To learn more about the advocacy and public policy issues that affect adults and children living with mental illness and their loved ones, and how NAMI is providing a strong voice on these issues, visit the following sections:
Click on the highlighted text below to learn more.
Visit the Advocacy Action Center to help NAMI speak out in support of everyone affected by mental illness. Find elected officials, learn about current issues, and how you can be an advocate.
Access to Medications information regarding the need for people with mental illnesses to have access to prescription medications without restrictions.
Children and Adolescents Issues related to the growing number of children with mental illnesses who are not appropriately served by the public health system.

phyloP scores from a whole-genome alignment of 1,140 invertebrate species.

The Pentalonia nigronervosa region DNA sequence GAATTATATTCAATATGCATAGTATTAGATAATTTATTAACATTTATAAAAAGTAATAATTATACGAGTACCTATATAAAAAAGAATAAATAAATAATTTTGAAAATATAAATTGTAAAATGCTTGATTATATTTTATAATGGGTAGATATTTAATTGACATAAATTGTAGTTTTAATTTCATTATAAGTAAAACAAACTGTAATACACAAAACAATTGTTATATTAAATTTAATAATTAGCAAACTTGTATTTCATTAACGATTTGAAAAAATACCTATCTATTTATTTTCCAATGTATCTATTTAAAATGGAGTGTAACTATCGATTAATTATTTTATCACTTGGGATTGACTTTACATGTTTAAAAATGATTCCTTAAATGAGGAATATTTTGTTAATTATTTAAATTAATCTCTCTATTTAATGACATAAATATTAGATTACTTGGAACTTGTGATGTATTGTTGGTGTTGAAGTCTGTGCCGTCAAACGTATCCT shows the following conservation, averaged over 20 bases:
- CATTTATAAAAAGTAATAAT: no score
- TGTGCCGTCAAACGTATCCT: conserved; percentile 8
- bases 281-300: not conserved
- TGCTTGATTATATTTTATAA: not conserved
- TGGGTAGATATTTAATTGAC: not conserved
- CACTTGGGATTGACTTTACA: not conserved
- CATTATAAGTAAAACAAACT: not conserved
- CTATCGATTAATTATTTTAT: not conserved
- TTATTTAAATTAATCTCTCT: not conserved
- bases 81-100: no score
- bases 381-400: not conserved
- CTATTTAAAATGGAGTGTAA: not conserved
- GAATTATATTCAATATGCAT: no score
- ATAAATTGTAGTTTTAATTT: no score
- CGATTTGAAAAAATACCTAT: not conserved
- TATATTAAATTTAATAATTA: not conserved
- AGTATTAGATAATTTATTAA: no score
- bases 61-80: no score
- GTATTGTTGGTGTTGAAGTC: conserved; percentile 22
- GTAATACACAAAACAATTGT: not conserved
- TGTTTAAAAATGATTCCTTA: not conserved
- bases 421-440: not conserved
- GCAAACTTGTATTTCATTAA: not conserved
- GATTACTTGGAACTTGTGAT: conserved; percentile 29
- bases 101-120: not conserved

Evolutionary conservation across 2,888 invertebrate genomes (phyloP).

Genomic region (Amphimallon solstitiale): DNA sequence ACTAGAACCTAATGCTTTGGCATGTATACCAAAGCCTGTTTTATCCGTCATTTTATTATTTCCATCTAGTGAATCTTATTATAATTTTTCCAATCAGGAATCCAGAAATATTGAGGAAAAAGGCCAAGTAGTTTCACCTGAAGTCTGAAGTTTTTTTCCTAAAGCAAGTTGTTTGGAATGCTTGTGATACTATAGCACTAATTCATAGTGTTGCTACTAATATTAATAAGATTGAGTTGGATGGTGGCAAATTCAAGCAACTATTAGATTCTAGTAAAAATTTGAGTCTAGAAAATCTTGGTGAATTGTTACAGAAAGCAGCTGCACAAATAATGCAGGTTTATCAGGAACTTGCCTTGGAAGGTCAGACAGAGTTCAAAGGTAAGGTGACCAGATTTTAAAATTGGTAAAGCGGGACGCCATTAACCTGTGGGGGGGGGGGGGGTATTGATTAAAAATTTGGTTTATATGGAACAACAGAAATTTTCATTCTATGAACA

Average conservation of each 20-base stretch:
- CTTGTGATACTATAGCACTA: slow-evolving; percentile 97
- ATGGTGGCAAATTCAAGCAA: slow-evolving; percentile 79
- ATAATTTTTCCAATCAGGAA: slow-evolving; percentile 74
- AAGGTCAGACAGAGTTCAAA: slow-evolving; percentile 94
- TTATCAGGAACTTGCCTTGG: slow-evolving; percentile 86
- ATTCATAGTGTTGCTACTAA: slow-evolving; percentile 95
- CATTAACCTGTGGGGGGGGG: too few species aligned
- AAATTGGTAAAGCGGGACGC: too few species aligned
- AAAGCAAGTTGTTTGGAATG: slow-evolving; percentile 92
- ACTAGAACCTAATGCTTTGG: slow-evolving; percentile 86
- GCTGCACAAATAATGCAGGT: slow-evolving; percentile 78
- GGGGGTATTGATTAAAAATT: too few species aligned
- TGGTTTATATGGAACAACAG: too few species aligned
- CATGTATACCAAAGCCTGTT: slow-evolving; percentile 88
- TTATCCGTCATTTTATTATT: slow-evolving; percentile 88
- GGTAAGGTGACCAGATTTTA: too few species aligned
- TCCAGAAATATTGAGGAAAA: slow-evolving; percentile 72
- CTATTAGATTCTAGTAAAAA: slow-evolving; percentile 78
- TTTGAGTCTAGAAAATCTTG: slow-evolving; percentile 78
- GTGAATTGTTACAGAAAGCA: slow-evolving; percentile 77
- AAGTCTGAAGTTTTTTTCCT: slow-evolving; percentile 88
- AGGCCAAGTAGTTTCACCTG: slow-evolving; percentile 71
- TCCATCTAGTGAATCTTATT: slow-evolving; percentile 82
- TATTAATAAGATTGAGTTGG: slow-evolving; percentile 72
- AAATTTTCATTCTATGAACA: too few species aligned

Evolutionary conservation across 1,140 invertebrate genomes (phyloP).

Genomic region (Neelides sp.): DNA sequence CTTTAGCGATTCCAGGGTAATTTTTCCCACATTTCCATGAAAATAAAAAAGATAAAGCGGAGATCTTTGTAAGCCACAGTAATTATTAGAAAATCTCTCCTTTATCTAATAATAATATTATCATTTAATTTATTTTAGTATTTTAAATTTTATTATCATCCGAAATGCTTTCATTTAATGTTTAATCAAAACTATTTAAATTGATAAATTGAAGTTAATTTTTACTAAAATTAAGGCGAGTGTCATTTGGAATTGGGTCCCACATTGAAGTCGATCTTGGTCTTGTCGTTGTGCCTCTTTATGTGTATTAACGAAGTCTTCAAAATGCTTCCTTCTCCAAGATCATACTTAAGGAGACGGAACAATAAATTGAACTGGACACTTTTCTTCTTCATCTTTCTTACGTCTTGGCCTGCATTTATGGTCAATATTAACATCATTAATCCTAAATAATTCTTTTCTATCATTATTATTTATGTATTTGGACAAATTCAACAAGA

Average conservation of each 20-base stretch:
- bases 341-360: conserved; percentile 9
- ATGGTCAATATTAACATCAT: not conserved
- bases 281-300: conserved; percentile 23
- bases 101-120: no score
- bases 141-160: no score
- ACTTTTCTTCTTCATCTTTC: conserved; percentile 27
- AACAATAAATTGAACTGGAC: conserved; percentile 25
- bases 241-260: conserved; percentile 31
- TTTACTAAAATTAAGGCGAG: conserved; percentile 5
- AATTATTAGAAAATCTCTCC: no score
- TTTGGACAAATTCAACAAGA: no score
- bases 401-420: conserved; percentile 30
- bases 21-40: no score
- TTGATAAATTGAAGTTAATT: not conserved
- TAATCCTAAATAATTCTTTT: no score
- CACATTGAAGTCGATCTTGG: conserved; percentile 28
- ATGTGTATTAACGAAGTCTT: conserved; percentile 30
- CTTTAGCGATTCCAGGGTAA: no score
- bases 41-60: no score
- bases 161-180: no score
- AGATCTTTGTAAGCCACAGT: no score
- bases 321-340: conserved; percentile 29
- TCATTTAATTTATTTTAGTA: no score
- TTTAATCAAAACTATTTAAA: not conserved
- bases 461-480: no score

Employment Explains the role of public disability programs in finding employment for people living with mental illness.
Evidence-Based and Promising Practices Information about effective mental health services and supports, including ACT, treatment for people with co-occurring disorders, peer support and more. This page is currently being updated; check back soon for expanded information. ACT—Assertive Community Treatment
Housing Information regarding the need for funding to create affordable housing for people living with mental illness.
Medicaid and Medicare Explores issues regarding the importance of Medicaid in funding treatment for people with mental illnesses who could otherwise not afford proper health care.
Mental Health Funding State and Federal Budget Issues
Mental Health Insurance Parity requires fair and equal coverage of mental health and substance use disorders, however, these laws do not apply to every plan and many do not require coverage. Explore the issues and know which laws affect your coverage.
SSI/SSDI Issues related to Supplemental Security Income(SSI) and Social Security Disability Insurance (SSDI) for individuals with mental illness.
Uninsured Information addressing the growing concerns about people living with serious mental illness who are uninsured.